Wednesday, May 12, 2010

On The Significance of Hats in Henry James, "The Turn of The Screw"

E@L has been poring over an eBook on his Exaspera X10 during lunch, dinner and all point South this week and has been fascinated by the absolute impenetrability of the hallowed tome he has chosen to peruse (because it was free).  In 18something or other, an American writer tried to prove to the world and himself that he was English and that he could write a hair-on-the-back-of-your-neck-stands-up type ghost story using more punctuation marks than words, a post-modern feat unrivaled until some time after the moderns.

The result was that Henry James made a thin tale into a thin volume called "The Turn Of The Screw."   And that was turned into a movie in 1961 called The Innocents which I thought was spooky, but in self defence, I must add that I was only 4 at the time; a shadow on the wall could cause me to shit my pants.

Well, who hasn't wanted to take their turn to screw Deborah Kerr; or Joan Fontaine for that matter, or even Olivia De Havilland (her father made planes) or even, at a stretch, Debbie Reynolds? - they were so gorgeous in those old fillums of my childhood and my rapidly approaching puberty, with their pointy bras under their angora sweaters, and those revealing mid-calf dresses with high heels, eh?   Reynolds, she's Princess Leia's mum, trivia buffs please note, and who hasn't wished they were Jabba the Hutt slobbering over Carrie Fisher in those all too brief moments where we see her in that slave outfit?

Oops. Sorry, I am too easily distracted.


So E@L has worked hard on this review of "The Stern of the Crew" (oops, no that was some gay Navy flick) for you's all, almost as hard as he worked on his book reviews for Brother "Puffy" McDuffy back in Form 3.  And with almost as much perception and intellectual rigor as he could raise after surfing all weekend and reading nothing of the set text.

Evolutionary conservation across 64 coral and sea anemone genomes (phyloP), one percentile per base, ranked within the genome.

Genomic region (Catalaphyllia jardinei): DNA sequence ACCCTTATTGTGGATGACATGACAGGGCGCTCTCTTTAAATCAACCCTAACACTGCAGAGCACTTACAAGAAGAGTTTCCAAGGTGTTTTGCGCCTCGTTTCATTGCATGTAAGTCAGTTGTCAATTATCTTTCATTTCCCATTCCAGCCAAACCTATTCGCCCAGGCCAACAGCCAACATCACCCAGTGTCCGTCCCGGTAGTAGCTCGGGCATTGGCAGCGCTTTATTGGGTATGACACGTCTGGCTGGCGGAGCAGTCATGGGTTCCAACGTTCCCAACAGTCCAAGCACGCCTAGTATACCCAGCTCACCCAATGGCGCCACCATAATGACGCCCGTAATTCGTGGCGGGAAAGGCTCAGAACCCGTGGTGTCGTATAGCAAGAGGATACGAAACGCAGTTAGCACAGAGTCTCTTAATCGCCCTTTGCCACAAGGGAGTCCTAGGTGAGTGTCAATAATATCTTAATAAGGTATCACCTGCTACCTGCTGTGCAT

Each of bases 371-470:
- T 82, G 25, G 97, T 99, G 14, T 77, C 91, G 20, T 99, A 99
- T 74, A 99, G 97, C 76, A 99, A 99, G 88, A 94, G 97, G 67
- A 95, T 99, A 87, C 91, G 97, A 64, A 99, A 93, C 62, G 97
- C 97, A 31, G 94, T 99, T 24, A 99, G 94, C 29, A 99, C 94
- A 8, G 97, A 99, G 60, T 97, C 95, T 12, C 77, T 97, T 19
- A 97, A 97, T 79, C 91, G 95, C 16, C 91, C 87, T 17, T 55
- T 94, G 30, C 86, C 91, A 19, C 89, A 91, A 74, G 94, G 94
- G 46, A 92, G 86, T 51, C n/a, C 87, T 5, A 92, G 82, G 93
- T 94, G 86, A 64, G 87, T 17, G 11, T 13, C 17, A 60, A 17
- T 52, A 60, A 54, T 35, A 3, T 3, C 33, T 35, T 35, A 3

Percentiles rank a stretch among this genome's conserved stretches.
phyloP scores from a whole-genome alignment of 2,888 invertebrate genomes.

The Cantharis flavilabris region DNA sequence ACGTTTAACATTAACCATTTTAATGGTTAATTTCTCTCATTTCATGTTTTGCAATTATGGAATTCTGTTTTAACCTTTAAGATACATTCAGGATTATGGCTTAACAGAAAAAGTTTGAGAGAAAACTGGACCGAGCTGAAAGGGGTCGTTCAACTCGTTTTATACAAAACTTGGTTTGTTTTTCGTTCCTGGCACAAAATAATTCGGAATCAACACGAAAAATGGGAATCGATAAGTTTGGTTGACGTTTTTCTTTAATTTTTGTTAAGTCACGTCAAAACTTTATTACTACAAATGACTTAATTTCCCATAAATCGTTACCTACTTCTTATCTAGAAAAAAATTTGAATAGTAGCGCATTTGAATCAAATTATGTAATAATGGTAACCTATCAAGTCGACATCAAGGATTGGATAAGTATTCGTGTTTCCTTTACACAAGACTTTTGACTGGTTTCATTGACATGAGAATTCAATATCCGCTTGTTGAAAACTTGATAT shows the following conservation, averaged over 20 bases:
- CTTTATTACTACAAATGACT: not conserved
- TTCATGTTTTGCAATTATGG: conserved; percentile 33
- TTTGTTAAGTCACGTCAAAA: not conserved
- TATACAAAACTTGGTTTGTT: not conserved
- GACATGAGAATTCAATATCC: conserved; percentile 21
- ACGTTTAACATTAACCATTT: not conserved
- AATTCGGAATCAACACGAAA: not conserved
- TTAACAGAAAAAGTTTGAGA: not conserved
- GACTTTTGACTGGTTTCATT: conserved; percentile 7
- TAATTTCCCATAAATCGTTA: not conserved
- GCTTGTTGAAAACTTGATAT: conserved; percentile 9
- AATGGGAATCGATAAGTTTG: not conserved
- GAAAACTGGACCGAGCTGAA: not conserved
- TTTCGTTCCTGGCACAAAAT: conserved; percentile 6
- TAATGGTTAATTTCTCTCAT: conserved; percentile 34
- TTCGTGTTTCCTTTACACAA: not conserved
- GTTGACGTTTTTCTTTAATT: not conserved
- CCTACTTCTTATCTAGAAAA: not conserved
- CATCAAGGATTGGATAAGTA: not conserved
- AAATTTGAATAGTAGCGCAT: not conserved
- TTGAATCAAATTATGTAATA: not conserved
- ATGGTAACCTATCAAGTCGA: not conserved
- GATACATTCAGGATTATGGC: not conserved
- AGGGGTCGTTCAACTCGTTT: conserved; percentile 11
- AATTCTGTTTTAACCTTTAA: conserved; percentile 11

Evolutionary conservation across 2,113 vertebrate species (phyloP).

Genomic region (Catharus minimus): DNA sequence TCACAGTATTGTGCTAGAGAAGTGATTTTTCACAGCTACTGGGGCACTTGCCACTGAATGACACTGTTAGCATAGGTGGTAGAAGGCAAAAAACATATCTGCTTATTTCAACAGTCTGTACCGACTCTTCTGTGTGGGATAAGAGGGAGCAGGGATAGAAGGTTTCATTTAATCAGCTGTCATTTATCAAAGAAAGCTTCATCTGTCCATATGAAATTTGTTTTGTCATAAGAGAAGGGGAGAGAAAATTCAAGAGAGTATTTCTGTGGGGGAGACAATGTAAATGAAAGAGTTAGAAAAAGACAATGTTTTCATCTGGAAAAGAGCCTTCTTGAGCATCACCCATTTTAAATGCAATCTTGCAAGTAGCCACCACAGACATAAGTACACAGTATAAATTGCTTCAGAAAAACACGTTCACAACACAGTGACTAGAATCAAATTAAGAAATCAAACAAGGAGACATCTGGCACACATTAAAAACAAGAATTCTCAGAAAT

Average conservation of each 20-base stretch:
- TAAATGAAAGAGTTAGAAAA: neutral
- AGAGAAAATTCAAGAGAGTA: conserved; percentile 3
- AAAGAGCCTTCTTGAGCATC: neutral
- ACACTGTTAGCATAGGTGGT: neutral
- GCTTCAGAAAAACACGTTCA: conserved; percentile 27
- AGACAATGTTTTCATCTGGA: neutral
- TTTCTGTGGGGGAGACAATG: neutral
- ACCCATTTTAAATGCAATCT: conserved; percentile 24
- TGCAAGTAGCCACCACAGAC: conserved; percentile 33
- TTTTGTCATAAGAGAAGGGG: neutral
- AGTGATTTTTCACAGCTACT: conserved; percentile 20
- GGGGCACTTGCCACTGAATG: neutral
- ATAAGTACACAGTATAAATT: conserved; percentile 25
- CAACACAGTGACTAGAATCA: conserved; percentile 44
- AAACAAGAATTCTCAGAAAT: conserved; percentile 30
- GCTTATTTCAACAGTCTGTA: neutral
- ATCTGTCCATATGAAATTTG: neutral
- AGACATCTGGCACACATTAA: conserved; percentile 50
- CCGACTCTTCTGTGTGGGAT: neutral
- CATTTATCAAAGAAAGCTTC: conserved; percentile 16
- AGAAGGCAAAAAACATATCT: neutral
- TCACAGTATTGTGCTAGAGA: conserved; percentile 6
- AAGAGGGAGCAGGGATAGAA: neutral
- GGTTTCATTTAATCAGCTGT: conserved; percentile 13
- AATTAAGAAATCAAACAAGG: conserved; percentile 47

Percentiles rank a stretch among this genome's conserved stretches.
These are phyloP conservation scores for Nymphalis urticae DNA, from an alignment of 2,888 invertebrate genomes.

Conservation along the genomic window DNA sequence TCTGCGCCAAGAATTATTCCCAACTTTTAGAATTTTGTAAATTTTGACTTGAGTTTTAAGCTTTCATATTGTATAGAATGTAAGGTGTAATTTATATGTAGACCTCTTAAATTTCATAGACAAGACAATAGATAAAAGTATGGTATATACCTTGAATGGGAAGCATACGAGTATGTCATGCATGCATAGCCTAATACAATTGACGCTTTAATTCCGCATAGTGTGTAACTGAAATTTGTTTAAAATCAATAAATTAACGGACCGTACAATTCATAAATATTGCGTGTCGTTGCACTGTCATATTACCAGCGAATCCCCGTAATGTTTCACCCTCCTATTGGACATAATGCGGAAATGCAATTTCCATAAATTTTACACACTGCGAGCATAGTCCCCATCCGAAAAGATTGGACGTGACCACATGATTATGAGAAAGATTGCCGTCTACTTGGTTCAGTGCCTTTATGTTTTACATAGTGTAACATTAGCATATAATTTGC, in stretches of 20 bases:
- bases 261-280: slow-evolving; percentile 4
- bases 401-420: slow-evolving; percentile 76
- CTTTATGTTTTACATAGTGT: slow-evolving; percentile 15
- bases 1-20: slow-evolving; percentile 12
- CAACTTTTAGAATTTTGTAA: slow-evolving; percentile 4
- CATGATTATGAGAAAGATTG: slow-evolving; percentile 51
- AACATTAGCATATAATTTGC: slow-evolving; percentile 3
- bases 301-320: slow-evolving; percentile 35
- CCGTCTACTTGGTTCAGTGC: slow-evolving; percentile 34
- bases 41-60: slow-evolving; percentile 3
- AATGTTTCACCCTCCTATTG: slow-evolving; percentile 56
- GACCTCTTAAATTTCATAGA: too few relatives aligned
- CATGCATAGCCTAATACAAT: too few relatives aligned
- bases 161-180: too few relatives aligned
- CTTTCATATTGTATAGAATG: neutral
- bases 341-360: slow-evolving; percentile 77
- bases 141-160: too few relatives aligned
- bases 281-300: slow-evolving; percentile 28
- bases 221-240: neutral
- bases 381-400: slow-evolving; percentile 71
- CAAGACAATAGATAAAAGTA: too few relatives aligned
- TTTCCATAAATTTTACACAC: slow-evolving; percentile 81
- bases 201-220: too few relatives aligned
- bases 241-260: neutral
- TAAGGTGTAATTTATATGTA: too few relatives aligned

Before we start:

Olde type people, with hats; just to give you an idea.


It lasted while I just bridled a little with the sense that my office demanded that there should be no such ignorance and no such person. It lasted while this visitant, at all events—and there was a touch of the strange freedom, as I remember, in the sign of familiarity of his wearing no hat—seemed to fix me, from his position, with just the question, just the scrutiny through the fading light, that his own presence provoked.

Chapter 3.

In her first glimpse of the ghost of Peter Quint on the balcony high over the lawn in one of those "square, incongruous, crenellated" towers so beloved of the writer of gothic tales, our (obviously hysterical) narratoress is struck mostly, not by the fact Quint has been dead this last year (actually she doesn't know this at the moment), but by the strange "familiarity" of him not wearing a hat.  Anyone who has been married or worked at the same tedious job for 20 years or so (I was 19 years at my first real job, I can verify this) is all too familiar with the adage that familiarity breeds contempt, but the news that hatlessness breeds good ghosts stories is something we need to uncover (ho ho) more detailed information about.

One wonders if the excessive number of commas in James' sentences has something to do with it.


... "But I did come. I have my duty."

"So have I mine," she replied; after which she added: "What is he like?"

"I've been dying to tell you. But he's like nobody."

"Nobody?" she echoed.

"He has no hat." ...

Chapter 5

Shock horror!  The bad, dead, hatless Quint now appears at the dining room window.  The presumptuousness of it!  And again, with no hat, like a nobody!

So exactly how does the presence of a hat confer the quintessential (ho ho) essence of a yesbody to those ethereal will-o-the-whisp creatures, the disembodied dead?  Mr James does not make this clear.  It's probably because he uses so many commas.  Nothing, makes any sense when you put commas, colons  and freaking semi-colons everywhere.  Fuck; it's annoying.


She'll be above," she presently said—"in one of the rooms you haven't searched."

"No; she's at a distance." I had made up my mind. "She has gone out."

Mrs. Grose stared. "Without a hat?"

I naturally also looked volumes. "Isn't that woman always without one?"

"She's with HER?"

"She's with HER!" I declared. "We must find them."

Chapter 18.

Here the common (not mutual) hatlessness of the young Flora and the dead (of pregnancy one assumes: I haven't finished it yet - hey, just like my book reviews in Form 3!) Miss Jessel is cause for augmented alarums.  How alarumed is everyone?  To the extent of CAPITAL LETTERS and exclamation marks! That's how much alarums they have!  It speaks volumes. (LOOKED volumes?  What the fuck?  James' is an idiot!)